Shrub is perhaps the best living hypnotist today– I think he’s even better than Bandler. His dad was pretty good too. Might even be a connection there: Bandler and Grinder supposedly did hypnosis training the CIA in the 70’s, and I have heard tons of Bandler-like patterns in Bush The First’s “scrambled” speech. Just a wild outside speculation.

Not to say that any of this is really new anyway. Salespeople, preachers, religious demagogues, and shamen have been using hypnosis for thousands of years. The advertising business is riddled with it. Shrub’s is just the modern political version of it.

Here’s a trick: if you hear a statement coming out of someone’s mouth, which makes no sense, and yet a significant number of people actually agree with it, chances are excellent that you have hypnosis happening there. If you find YOURSELF agreeing at first with nonsenese statements, and then have to kind of shake your whole body violently to snap out of it, you are most definitely experiencing hypnosis.

Just remember: if it doesn’t fit, you must acquit!


abb1 12.15.05 at 3:13 am

So, Matt, you’re reducing the first clause to trivial “nobody held a gun to my head” and the whole thing becomes: “I felt then and still do that it needed to be done”. But the construct “whether or not” works against your theory; you don’t say: “whether or not I had to pick him up at the airport, it needed to be done”, you simply say: “I didn’t have to, but I felt I ought to”.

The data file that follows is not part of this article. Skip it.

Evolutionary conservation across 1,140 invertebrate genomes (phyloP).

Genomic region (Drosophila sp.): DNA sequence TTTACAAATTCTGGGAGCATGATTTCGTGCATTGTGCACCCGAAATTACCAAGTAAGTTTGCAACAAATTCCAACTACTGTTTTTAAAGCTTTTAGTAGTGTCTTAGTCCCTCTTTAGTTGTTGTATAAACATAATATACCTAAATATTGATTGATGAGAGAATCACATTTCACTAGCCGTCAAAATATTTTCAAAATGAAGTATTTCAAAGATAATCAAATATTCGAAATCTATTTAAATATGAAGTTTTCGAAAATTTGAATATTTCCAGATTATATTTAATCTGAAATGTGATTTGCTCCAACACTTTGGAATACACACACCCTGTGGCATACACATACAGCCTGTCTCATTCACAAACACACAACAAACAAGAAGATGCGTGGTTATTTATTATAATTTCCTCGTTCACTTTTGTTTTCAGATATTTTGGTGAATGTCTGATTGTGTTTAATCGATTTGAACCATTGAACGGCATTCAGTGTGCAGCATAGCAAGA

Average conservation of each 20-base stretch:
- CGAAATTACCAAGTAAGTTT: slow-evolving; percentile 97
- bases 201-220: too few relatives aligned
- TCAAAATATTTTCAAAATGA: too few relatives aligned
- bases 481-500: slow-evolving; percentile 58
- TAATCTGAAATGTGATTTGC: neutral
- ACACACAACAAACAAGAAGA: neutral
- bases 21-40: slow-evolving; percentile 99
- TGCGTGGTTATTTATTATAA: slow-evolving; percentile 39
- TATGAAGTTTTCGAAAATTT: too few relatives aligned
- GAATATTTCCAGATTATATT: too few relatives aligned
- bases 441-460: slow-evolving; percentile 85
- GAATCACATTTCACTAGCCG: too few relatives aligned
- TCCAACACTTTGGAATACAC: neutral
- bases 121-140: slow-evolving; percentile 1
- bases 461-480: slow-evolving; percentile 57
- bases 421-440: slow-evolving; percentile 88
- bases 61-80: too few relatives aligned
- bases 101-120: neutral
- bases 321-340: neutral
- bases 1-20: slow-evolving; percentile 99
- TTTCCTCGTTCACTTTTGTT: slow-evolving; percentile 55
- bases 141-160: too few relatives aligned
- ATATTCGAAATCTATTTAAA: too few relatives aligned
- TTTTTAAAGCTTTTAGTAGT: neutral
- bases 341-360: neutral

The “whether or not” seems to indicate that destiny might’ve played a role here. Explain the “whether or not”, please, since that’s what you’re here for.


rea 12.15.05 at 6:06 am

And the LORD said, Behold, the people is one, and they have all one language; and this they begin to do: and now nothing will be restrained from them, which they have imagined to do.

Go to, let us go down, and there confound their language, that they may not understand one another’s speech.


nnyhav 12.15.05 at 8:10 am

No paradox. Performative epistemics.


GP 12.15.05 at 8:47 am

It’s the dawn of a new field: Results-Oriented False Logic, aka ROFL!


CKR 12.15.05 at 8:48 am

A lot of time and thought on something that may or may not warrant it.

Bush prefers to use a very colloquial English for his speeches, and he’s not very good at thinking on his feet, or at least giving us the product of that thought in English.

This kind of confusion is the reason that presidents and others who must (not “need to”) make their meaning clear have used very prepared, very constructed scripts.